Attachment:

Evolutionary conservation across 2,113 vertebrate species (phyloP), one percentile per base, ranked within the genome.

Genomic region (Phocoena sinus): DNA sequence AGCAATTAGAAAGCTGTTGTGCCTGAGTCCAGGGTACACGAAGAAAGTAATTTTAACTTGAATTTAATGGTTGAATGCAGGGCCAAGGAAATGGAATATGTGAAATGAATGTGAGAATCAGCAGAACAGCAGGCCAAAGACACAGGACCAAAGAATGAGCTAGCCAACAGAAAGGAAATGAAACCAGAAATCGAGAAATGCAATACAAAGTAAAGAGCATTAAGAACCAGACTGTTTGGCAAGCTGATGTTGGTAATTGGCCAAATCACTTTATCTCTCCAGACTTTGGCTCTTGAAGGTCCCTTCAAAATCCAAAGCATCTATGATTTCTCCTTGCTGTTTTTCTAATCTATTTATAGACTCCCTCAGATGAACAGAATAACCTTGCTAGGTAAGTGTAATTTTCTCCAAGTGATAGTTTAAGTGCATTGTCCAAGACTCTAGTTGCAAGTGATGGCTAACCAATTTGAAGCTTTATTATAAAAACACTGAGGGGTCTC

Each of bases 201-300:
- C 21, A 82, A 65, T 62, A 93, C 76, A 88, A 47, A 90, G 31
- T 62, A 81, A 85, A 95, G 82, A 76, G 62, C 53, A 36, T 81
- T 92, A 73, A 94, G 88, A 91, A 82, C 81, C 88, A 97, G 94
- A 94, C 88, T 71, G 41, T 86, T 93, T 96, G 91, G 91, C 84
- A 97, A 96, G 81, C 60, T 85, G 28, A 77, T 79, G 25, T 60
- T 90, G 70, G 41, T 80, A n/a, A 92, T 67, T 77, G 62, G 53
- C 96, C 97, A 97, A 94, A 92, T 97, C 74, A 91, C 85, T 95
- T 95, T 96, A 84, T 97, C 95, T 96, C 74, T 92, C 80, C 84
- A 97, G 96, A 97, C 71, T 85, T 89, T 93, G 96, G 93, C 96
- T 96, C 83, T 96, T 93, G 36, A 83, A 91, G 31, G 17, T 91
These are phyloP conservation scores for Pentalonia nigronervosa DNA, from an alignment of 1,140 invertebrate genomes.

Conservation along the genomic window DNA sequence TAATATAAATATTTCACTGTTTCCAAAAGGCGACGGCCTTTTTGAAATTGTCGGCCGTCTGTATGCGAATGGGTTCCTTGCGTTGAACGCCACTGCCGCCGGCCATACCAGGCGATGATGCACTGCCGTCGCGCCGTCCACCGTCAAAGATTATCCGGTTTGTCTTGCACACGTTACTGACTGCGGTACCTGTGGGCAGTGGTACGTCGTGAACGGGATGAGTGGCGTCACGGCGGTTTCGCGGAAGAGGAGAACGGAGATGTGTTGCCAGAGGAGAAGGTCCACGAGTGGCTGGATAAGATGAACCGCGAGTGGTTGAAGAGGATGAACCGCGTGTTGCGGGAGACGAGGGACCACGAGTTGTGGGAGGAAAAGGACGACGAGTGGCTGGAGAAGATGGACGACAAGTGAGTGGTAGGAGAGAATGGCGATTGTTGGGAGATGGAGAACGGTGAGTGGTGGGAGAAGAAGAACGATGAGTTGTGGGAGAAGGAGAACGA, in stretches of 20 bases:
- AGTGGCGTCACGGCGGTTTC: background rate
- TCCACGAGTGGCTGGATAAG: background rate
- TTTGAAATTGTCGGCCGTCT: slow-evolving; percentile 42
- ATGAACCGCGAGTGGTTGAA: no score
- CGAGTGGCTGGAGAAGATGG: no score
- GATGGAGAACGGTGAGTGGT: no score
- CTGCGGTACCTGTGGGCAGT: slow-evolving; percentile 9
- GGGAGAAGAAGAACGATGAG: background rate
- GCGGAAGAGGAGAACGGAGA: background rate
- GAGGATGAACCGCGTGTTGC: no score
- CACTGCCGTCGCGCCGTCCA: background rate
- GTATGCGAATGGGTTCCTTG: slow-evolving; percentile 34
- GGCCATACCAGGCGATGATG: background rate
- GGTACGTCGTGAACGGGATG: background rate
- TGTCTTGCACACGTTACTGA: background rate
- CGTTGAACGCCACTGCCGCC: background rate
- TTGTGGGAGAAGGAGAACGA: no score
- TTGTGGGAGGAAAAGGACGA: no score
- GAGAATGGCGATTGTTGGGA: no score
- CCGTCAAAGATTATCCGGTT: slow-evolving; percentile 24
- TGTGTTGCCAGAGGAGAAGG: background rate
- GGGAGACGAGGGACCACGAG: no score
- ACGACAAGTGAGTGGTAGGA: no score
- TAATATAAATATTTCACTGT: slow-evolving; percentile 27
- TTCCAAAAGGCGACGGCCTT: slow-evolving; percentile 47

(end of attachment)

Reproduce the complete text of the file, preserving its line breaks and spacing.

Evolutionary conservation across 2,113 vertebrate species (phyloP), one percentile per base, ranked within the genome.

Genomic region (Phocoena sinus): DNA sequence AGCAATTAGAAAGCTGTTGTGCCTGAGTCCAGGGTACACGAAGAAAGTAATTTTAACTTGAATTTAATGGTTGAATGCAGGGCCAAGGAAATGGAATATGTGAAATGAATGTGAGAATCAGCAGAACAGCAGGCCAAAGACACAGGACCAAAGAATGAGCTAGCCAACAGAAAGGAAATGAAACCAGAAATCGAGAAATGCAATACAAAGTAAAGAGCATTAAGAACCAGACTGTTTGGCAAGCTGATGTTGGTAATTGGCCAAATCACTTTATCTCTCCAGACTTTGGCTCTTGAAGGTCCCTTCAAAATCCAAAGCATCTATGATTTCTCCTTGCTGTTTTTCTAATCTATTTATAGACTCCCTCAGATGAACAGAATAACCTTGCTAGGTAAGTGTAATTTTCTCCAAGTGATAGTTTAAGTGCATTGTCCAAGACTCTAGTTGCAAGTGATGGCTAACCAATTTGAAGCTTTATTATAAAAACACTGAGGGGTCTC

Each of bases 201-300:
- C 21, A 82, A 65, T 62, A 93, C 76, A 88, A 47, A 90, G 31
- T 62, A 81, A 85, A 95, G 82, A 76, G 62, C 53, A 36, T 81
- T 92, A 73, A 94, G 88, A 91, A 82, C 81, C 88, A 97, G 94
- A 94, C 88, T 71, G 41, T 86, T 93, T 96, G 91, G 91, C 84
- A 97, A 96, G 81, C 60, T 85, G 28, A 77, T 79, G 25, T 60
- T 90, G 70, G 41, T 80, A n/a, A 92, T 67, T 77, G 62, G 53
- C 96, C 97, A 97, A 94, A 92, T 97, C 74, A 91, C 85, T 95
- T 95, T 96, A 84, T 97, C 95, T 96, C 74, T 92, C 80, C 84
- A 97, G 96, A 97, C 71, T 85, T 89, T 93, G 96, G 93, C 96
- T 96, C 83, T 96, T 93, G 36, A 83, A 91, G 31, G 17, T 91
These are phyloP conservation scores for Pentalonia nigronervosa DNA, from an alignment of 1,140 invertebrate genomes.

Conservation along the genomic window DNA sequence TAATATAAATATTTCACTGTTTCCAAAAGGCGACGGCCTTTTTGAAATTGTCGGCCGTCTGTATGCGAATGGGTTCCTTGCGTTGAACGCCACTGCCGCCGGCCATACCAGGCGATGATGCACTGCCGTCGCGCCGTCCACCGTCAAAGATTATCCGGTTTGTCTTGCACACGTTACTGACTGCGGTACCTGTGGGCAGTGGTACGTCGTGAACGGGATGAGTGGCGTCACGGCGGTTTCGCGGAAGAGGAGAACGGAGATGTGTTGCCAGAGGAGAAGGTCCACGAGTGGCTGGATAAGATGAACCGCGAGTGGTTGAAGAGGATGAACCGCGTGTTGCGGGAGACGAGGGACCACGAGTTGTGGGAGGAAAAGGACGACGAGTGGCTGGAGAAGATGGACGACAAGTGAGTGGTAGGAGAGAATGGCGATTGTTGGGAGATGGAGAACGGTGAGTGGTGGGAGAAGAAGAACGATGAGTTGTGGGAGAAGGAGAACGA, in stretches of 20 bases:
- AGTGGCGTCACGGCGGTTTC: background rate
- TCCACGAGTGGCTGGATAAG: background rate
- TTTGAAATTGTCGGCCGTCT: slow-evolving; percentile 42
- ATGAACCGCGAGTGGTTGAA: no score
- CGAGTGGCTGGAGAAGATGG: no score
- GATGGAGAACGGTGAGTGGT: no score
- CTGCGGTACCTGTGGGCAGT: slow-evolving; percentile 9
- GGGAGAAGAAGAACGATGAG: background rate
- GCGGAAGAGGAGAACGGAGA: background rate
- GAGGATGAACCGCGTGTTGC: no score
- CACTGCCGTCGCGCCGTCCA: background rate
- GTATGCGAATGGGTTCCTTG: slow-evolving; percentile 34
- GGCCATACCAGGCGATGATG: background rate
- GGTACGTCGTGAACGGGATG: background rate
- TGTCTTGCACACGTTACTGA: background rate
- CGTTGAACGCCACTGCCGCC: background rate
- TTGTGGGAGAAGGAGAACGA: no score
- TTGTGGGAGGAAAAGGACGA: no score
- GAGAATGGCGATTGTTGGGA: no score
- CCGTCAAAGATTATCCGGTT: slow-evolving; percentile 24
- TGTGTTGCCAGAGGAGAAGG: background rate
- GGGAGACGAGGGACCACGAG: no score
- ACGACAAGTGAGTGGTAGGA: no score
- TAATATAAATATTTCACTGT: slow-evolving; percentile 27
- TTCCAAAAGGCGACGGCCTT: slow-evolving; percentile 47